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Current Category » Production Technology of Spices

Package of Practices for Cultivation of Pimenta

Allspice (Pimenta dioicd) (L) Morr):

Family: Myrtaceae

The allspice of commerce is the dried immature fruits of the tree Pimenta dioica. It is sindigenous to West Indies, Jamaica is the main producer of allspice; Its flavour is said to resemble a blend of cinnamon, clove and nutmeg. There are a few trees available in the Mahendragiri hills of Nagercoil area, Ambalavayal in Kerala and Kallar and burliar of the Nilgiris.

It is a small evergreen tree, flowers are white and branch trichotomously in the axils of upper leaves. Flowers are structurally hermaphrodite but functionally dioecious. Stamens numerous, above 100 in barren trees and 50 in bearing ones. It flowers during March-June and matures in 3 to 4 months after flowering. Fruit is a two seeded berry. - Male trees flower earlier.

Cultural Aspects:

It is raised through seeds. The seeds.can be stored as ripe berries after collection without extracting seeds upto three weeks. But viability gets reduced slowly after a period of 3 weeks and is lost completely after nine weeks. The seeds are sown in.raised beds of 15 to 20 cm high, one metre width and convenient length. The beds may be made of loose soil sand mixture having sand in the top layer. The seeds germinate in 15 days and continue up to 40 to 45 days. The seedlings can be transferred to bags 3 weeks after their mergence above ground level. Six months old seedlings are planted at a spacing of 6 m either way. There is no manorial scheduler available for allspice and hence the schedule recommended for clove can be followed for this. Plants start flowering when they are 7 to 10 years old, but the peak harvest is obtained from 15 to 20 years.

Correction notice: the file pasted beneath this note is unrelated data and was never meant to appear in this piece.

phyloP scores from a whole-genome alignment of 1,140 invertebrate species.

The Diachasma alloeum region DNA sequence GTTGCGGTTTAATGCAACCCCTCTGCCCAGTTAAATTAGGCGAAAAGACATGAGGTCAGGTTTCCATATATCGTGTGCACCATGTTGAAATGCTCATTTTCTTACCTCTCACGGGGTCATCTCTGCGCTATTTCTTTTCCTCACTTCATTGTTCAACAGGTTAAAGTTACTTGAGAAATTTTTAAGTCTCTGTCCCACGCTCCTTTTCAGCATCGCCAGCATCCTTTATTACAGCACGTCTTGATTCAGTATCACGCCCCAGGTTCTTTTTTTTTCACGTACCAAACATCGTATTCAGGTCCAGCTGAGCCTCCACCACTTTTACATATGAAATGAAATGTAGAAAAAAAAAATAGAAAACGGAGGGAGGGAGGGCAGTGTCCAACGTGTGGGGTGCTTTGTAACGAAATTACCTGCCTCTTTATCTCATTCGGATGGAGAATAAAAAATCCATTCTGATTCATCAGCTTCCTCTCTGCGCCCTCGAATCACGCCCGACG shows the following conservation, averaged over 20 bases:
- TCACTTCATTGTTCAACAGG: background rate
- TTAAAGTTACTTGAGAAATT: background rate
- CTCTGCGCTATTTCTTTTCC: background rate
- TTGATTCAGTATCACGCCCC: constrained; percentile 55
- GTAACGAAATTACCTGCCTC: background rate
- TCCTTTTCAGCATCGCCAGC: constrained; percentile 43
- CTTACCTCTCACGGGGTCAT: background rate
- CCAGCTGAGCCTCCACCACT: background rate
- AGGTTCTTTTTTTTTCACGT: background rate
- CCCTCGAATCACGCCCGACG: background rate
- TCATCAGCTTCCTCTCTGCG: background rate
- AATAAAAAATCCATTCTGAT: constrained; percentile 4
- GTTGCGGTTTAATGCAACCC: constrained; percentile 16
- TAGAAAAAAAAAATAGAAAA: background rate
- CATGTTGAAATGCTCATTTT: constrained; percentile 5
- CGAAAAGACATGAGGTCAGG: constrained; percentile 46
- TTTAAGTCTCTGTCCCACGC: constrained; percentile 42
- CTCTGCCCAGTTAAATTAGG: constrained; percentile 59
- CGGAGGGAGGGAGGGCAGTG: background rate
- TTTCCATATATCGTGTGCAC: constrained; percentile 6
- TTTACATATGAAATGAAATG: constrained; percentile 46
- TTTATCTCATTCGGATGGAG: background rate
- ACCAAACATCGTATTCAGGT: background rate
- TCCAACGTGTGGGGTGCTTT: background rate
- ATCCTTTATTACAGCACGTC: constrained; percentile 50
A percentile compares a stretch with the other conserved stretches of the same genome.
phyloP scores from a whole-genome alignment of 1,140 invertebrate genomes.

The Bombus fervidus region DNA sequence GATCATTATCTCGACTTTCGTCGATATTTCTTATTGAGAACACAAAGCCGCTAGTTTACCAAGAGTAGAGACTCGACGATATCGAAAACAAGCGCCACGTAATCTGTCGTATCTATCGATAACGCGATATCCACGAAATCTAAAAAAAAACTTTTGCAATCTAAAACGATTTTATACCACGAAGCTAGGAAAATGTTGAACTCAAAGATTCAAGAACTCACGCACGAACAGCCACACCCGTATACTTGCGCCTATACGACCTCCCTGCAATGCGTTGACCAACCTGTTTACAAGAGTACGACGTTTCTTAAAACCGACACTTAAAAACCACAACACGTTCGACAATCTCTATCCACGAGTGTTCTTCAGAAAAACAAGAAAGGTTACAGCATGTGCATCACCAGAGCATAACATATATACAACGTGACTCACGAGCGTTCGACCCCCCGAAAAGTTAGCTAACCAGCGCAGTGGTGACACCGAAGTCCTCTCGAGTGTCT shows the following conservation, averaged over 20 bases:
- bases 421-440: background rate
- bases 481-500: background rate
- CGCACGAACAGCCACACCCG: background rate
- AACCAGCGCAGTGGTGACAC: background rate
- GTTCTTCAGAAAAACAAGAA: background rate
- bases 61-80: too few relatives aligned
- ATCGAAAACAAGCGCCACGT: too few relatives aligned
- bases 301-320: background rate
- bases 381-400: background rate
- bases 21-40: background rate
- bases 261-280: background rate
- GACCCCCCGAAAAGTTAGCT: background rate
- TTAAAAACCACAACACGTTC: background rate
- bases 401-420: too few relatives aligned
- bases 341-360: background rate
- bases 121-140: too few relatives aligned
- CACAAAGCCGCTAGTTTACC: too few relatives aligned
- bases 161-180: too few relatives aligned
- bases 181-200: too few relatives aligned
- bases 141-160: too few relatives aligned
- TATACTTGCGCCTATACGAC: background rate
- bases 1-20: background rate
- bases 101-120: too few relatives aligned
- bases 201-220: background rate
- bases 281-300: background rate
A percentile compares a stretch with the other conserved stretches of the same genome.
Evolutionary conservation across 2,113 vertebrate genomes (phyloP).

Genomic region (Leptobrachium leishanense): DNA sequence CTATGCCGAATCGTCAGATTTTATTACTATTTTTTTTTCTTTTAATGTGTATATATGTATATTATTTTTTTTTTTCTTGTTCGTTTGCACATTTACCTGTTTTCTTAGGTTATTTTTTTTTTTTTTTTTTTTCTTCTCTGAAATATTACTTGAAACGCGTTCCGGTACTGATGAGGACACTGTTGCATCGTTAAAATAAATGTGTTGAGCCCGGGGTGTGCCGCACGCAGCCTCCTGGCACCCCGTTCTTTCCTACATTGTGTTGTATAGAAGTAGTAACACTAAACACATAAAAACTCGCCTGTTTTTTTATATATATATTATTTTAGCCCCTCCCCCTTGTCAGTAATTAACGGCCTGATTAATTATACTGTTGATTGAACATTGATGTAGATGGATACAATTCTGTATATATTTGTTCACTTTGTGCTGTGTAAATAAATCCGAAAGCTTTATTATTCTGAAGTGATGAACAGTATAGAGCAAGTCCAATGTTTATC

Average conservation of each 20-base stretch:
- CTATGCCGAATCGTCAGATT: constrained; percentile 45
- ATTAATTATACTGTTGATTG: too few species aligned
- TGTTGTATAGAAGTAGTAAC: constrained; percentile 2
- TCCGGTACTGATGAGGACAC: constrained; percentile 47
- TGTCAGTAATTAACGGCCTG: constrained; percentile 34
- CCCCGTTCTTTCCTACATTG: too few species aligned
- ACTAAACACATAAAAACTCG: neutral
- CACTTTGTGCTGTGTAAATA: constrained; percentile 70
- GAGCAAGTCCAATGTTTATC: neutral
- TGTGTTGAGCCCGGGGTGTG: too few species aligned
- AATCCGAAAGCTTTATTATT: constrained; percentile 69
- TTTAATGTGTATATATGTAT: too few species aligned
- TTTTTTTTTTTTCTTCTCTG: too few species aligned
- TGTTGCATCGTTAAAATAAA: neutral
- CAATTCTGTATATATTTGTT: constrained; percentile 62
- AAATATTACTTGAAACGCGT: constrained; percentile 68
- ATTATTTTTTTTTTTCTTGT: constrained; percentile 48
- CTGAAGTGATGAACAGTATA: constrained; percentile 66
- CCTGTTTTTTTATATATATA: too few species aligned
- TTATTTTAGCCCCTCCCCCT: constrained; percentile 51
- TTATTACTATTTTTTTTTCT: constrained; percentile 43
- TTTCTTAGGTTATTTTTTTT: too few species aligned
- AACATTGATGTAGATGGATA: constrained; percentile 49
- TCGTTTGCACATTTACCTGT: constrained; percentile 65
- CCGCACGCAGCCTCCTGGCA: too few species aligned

Harvesting and Processing :

The berries are harvested when fully grown, but still green. They are sun dried and are frequently turned down with ladles. The process of curing lasts 3 to 12 days, till the berries are completely dried.  Curing is complete when the berries become crisp and produce a metallic sound if shaken. A tree yields 50 to '; 60 kg of dry berries.

The pimento berry oil is distilled commercially in Jamaica. The oil yield from berries varies from 3.3 to 4.3 per cent and its eugenol content is 65 to 66 percent.

The Pimento leaf oil is also distilled only in. Jamaica from the leaves removed during the harvesting of: the berries. Oil yield from dried leaves ranges from 0.7 to 2.9 per cent while fresh leaves yield 0.35.to 1.25 per cent.- It is a flavouring agent in culinary preparations like soups, sauces, ketchups, pickles, meat, curry powder and in bakery items. In liquor industry also, it is used as a favourite ingredient.

Current Category » Production Technology of Spices